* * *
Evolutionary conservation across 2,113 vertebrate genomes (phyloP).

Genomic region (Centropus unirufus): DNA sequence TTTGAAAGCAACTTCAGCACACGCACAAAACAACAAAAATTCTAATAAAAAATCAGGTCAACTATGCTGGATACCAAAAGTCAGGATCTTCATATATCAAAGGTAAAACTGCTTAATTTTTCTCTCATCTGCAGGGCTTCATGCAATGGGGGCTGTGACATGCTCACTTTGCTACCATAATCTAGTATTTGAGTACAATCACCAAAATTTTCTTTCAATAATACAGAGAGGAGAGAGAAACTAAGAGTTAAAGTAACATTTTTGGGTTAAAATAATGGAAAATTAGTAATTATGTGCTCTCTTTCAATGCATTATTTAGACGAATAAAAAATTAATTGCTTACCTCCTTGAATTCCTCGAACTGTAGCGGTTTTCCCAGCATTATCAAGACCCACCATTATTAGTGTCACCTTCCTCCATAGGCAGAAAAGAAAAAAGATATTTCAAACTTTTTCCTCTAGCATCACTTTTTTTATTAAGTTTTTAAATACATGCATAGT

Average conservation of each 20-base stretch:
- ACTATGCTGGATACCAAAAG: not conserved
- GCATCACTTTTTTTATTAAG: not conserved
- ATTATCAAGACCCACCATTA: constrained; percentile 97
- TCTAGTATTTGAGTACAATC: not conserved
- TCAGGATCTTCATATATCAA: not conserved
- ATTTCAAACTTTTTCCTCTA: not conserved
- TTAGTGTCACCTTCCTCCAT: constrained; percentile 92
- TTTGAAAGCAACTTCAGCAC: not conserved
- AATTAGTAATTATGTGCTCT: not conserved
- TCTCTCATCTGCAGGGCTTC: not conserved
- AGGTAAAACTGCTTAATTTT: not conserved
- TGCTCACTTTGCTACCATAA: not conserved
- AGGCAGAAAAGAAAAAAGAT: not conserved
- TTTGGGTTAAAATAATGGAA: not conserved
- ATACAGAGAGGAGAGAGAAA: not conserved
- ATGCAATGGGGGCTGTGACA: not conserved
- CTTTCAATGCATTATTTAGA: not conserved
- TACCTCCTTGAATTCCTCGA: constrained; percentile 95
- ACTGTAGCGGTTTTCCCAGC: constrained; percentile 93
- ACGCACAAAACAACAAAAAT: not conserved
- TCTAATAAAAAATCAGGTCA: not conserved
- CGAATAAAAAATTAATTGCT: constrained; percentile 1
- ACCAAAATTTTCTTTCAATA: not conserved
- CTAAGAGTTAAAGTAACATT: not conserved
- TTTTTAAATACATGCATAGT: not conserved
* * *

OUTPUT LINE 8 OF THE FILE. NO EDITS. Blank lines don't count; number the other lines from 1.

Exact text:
- TCAGGATCTTCATATATCAA: not conserved